Lexical and syntactic gemination in Italian consonants -- Does a geminate Italian consonant consist of a repeated or a strengthened consonant?

Maria Gabriella Di Benedetto, Stefanie Shattuck-Hufnagel, Luca De Nardis, Sara Budoni, Javier Arango, Ian Chan, Alec DeCaprio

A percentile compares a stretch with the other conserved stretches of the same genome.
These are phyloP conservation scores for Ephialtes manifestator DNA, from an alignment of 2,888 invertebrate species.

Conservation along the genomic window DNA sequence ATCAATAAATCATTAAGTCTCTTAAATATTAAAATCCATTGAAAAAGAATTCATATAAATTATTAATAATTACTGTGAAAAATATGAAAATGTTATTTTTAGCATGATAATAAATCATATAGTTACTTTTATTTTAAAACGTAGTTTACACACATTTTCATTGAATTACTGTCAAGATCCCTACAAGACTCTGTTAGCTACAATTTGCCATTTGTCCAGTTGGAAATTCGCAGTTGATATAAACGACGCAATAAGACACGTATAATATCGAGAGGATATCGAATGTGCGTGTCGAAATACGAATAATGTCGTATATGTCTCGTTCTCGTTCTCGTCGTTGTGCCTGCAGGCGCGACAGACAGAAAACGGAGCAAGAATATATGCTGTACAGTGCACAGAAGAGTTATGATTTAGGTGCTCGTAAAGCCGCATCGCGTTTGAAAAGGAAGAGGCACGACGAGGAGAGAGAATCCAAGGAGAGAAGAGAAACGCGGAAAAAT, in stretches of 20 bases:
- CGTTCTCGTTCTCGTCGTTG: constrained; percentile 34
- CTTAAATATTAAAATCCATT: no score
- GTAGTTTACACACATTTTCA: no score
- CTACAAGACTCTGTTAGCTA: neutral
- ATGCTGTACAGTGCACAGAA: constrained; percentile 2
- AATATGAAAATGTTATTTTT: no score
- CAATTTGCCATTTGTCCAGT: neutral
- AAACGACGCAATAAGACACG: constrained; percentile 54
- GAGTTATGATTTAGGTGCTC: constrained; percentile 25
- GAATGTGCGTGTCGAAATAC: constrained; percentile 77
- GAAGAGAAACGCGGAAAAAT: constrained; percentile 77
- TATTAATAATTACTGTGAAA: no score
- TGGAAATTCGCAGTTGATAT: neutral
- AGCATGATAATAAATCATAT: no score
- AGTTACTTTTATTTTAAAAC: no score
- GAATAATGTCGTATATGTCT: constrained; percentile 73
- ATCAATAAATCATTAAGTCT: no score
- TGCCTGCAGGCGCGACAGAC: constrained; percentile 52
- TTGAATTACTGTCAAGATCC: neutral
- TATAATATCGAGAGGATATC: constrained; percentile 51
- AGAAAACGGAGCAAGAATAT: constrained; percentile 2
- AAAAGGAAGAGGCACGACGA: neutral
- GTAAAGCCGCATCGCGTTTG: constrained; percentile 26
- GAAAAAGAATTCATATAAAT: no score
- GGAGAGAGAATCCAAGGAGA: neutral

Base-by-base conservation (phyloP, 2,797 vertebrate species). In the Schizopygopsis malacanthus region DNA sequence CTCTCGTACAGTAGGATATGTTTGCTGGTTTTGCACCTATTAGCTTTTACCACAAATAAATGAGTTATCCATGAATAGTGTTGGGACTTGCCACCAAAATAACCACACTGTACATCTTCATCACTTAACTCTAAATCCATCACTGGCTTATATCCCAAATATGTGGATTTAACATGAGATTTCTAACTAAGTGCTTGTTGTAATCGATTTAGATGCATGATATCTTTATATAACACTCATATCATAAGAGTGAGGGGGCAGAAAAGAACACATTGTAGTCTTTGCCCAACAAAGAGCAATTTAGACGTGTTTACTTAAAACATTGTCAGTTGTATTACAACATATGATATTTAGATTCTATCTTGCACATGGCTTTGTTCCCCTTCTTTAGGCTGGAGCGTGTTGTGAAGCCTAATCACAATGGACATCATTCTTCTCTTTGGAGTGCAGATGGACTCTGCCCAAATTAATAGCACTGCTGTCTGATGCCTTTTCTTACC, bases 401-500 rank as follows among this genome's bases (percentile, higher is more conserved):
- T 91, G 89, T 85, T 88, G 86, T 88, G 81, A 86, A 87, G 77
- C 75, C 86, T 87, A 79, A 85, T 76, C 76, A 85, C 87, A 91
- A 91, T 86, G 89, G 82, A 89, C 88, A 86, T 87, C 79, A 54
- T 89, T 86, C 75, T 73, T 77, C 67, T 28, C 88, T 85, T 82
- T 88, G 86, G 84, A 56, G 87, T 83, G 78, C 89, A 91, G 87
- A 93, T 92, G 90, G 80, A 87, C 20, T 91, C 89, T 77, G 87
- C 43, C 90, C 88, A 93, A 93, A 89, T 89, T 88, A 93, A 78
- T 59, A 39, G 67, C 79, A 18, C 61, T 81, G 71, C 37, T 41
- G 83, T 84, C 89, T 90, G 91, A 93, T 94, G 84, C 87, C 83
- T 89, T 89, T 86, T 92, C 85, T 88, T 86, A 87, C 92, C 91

Two types of consonant gemination characterize Italian: lexical and syntactic. Italian lexical gemination is contrastive, so that two words may differ by only one geminated consonant. In contrast, syntactic gemination occurs across word boundaries, and affects the initial consonant of a word in specific contexts, such as the presence of a monosyllabic morpheme before the word. This study investigates the acoustic correlates of Italian lexical and syntactic gemination, asking if the correlates for the two types are similar in the case of stop consonants. Results confirmed previous studies showing that duration is a prominent gemination cue, with a lengthened consonant closure and a shortened pre-consonant vowel for both types. Results also revealed the presence, in about 10-12% of instances, of a double stop-release burst, providing strong support for the biphonematic nature of Italian geminated stop consonants. Moreover, the timing of these bursts suggests a different planning process for lexical vs. syntactic geminates. The second burst, when present, is accommodated within the closure interval in syntactic geminates, while lexical geminates are lengthened by the extra burst. This suggests that syntactic gemination occurs during a post-lexical phase of production planning, after timing has already been established.

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